880: Mayor de Blasio, you recently met with Bernie Sanders. Just a couple of progressives getting together to chat or should we read more into this? Is the senator someone you might support for president?

Mayor: Again, I've said that I'm very, very impressed by the Democratic field this year – a group of progressive candidates talking about income inequality, talking about progressive taxation – the kind of things we need to do to restore the middle class. So something very good is happening with these Democratic candidates. I have a lot of respect for all of them. I got a request from Senator Sanders to meet with him. Of course I'm going to respect that request – and I think he's a very impressive person. But I've made no decision on endorsement. I obviously have a very good relationship with Hillary Clinton and a ton of respect for her. I think she's running a very strong campaign and putting forward a very strong vision. And you know, there's a few areas I've asked for some clarification from her and her camp, but I have to say, I think she, with every passing week, has offered a more compelling vision.

880: Then there's Vice President Joe Biden. Would it be good for the party if he were to enter the race?

Mayor: Well, I – I actually think very, very highly of Joe Biden, and I think he's done a lot for this country. But, you know, as I said, I think the candidates we have now are very strong. They're speaking to the right issues. And I must say I'm a little amazed how, on the other side of the aisle, the Republican candidates are by and large not talking about the economic reality for the middle class and not talking about ways to increase wages and benefits. The Democrats across the board are doing it. So I think the candidates we have now are sufficient.

880: We're talking with New York City Mayor Bill de Blasio on WCBS News Radio 880. This afternoon, Crain's put out a story. The headline – Uber doubles number of drivers just as de Blasio feared. More than 20,000 Uber drivers roaming the streets of New York City. Were you right, mayor? Are there too many?

Mayor: Well, what I said is we need a plan for Uber and for all of the for-hire vehicles, because what's happened is it's a new element of the transportation industry that really didn't have the kind of regulation we generally have had with the rest of the industry, and so we saw a lot of unregulated growth. And the questions we've been asking are, you know, is that having an impact on congestion? We certainly know that parts of Manhattan, in particular, are more congested than ever – is that a part of it? What's the impact in terms of what it means for consumers and for the drivers? Is it fair? How do we make sure there's the right revenue for the public? For example, you know, we know that our yellow cabs have a fee charge for the MTA – you know, there's an additional charge that goes to benefit the MTA. That doesn't happen with Uber. So there's a series of issues that were unresolved, and what I was looking for was a way to get us to a clear game plan on how we're going to work with these new parts of the transportation industry. We're having a productive conversation. We have a study going on that's going to give us a lot more information. We're going to come up, hopefully, with some real collaboration on new rules, but what I think the public needs to see is some working ground rules – and I know – you know, some people, some companies have been resistant to that. We do that with all companies. With all companies, we make sure there's safety, there's fairness, and that the public's needs are accounted for – and that should be true of this new part of the industry as well.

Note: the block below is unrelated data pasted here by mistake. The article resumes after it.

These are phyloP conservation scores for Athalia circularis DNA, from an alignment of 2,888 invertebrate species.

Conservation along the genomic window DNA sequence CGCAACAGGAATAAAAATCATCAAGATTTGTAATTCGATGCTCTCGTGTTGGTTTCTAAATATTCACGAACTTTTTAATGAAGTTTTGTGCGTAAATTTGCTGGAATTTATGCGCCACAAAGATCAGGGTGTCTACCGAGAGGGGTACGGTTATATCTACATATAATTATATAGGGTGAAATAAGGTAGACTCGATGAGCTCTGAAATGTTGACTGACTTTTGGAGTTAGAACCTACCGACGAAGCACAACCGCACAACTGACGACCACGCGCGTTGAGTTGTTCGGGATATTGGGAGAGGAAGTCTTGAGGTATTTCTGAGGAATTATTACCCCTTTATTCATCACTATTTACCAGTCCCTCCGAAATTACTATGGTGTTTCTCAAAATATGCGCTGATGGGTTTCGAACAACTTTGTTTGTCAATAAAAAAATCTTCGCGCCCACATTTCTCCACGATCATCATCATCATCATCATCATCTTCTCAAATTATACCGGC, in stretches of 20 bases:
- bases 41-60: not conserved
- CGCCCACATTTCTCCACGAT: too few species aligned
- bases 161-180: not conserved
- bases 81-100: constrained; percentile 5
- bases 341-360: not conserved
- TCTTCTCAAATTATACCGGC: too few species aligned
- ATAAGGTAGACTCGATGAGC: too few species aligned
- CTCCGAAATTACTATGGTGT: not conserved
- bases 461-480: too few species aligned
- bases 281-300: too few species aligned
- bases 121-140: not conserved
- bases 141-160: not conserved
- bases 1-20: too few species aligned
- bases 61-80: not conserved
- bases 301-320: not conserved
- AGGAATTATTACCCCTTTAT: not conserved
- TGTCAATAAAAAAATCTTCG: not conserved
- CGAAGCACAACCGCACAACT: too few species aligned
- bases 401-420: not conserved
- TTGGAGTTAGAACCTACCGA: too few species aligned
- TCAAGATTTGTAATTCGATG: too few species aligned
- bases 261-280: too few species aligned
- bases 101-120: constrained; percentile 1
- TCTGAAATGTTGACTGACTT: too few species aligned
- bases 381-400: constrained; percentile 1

880: Well, Mayor de Blasio, we've asked you about everybody else. How about you? When your term is up, do you think you're going to run again or do you have grander plans?

Mayor: I have said I have one plan and one plan only – to run for reelection as Mayor of New York City in 2017. It is a – this job, you know, is legendary as one of the most interesting and positive and productive jobs you can have anywhere in public life in this whole country, and I feel very blessed to have this opportunity to serve, and I look forward to continuing.

880: Before we let you go, we've got two teams in the baseball playoffs – wildcard tonight for the Yankees, and of course the Mets in the playoffs. Getting ready for a Subway Series?

Mayor: I think there could be one. I really do. And I think it would be incredibly exciting for New York City. And I'm a true, true baseball fan – it's in my blood – and I am thrilled at that notion. But I have to take a moment to say, I just want to, you know, add my voice to those who are speaking up for CC Sabathia today. I think that took a lot of bravery for him to acknowledge his challenge. I think he did the right thing by his family and by his team. And I really admire how the Yankees closed ranks behind him and supported him. I think this is a day that a lot of people will learn from and take inspiration from.

880: Amen, Mr. Mayor – brave man and a very forward-thinking team at the New York Yankees. Mayor Bill de Blasio, great to have you on, thank you.

Mayor: Thank you.